Date of Award


Document Type


Degree Name

Master of Science in Astronautical Engineering


Department of Aeronautics and Astronautics

First Advisor

Richard G. Cobb, PhD


As the demand for larger space structures increases, complications arise including physical dimensions, weight, and launch costs. These constraints have forced the space industry to look for smaller, more lightweight, and cost-effective solutions. Future antennas, solar sails, sun shields, and other structures have the potential to be exponentially larger than their launch envelopes. Current research in this area is focused on the use of inflatable, rigidizable structures to reduce payload size and mass, ultimately reducing launch costs. These structures can be used as booms, trusses, wings, or can be configured to almost any simple shape. More complex shapes can be constructed by joining smaller rigidizable/inflatable members together. Analysis of these structures must be accomplished to validate the technology and gather risk mitigation data before they can be widely used in space applications. The Rigidizable, Inflatable, Get-Away-Special Experiment (RIGEX) was created to test structures that meet the aforementioned demand for smaller, more lightweight, and cost effective solutions to launching payloads into space. The purpose of this experiment is to analyze the effects of the space environment on inflatable, rigidizable structural components and validate ground-test procedures for these structures. This thesis primarily details the pressurization system enhancements and validates thermal performance for RIGEX. These enhancements and the increased knowledge of the thermal properties will improve the probability of experiment success.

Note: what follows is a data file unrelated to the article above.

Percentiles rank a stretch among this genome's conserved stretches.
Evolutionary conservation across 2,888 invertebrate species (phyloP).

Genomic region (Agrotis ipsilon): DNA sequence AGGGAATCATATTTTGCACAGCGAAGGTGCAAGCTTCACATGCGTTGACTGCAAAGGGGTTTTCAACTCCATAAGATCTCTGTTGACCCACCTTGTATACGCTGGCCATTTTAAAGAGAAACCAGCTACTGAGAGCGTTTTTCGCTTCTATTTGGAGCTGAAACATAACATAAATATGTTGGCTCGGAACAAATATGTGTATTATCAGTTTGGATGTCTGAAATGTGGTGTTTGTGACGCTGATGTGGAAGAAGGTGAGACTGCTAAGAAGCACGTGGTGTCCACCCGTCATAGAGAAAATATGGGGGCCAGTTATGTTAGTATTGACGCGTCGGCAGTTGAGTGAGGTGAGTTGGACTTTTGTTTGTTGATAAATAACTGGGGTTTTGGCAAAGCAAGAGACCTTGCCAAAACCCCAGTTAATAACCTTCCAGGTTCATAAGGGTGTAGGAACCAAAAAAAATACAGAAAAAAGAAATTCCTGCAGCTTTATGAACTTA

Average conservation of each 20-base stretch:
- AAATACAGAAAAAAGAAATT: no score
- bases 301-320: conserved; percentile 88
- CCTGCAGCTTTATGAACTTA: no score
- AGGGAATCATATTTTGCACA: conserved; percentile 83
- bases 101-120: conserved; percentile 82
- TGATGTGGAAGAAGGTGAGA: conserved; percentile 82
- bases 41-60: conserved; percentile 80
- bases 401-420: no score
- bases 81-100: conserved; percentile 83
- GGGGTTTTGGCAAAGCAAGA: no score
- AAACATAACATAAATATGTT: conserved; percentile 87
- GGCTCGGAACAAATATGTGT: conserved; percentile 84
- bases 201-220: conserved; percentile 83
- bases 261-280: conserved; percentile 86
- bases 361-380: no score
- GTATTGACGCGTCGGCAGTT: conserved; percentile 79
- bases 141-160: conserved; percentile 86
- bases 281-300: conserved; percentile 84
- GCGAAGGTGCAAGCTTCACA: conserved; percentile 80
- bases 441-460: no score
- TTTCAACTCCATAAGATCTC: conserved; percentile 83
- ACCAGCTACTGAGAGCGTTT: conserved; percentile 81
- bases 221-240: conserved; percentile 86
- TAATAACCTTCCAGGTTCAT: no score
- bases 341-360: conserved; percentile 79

AFIT Designator


DTIC Accession Number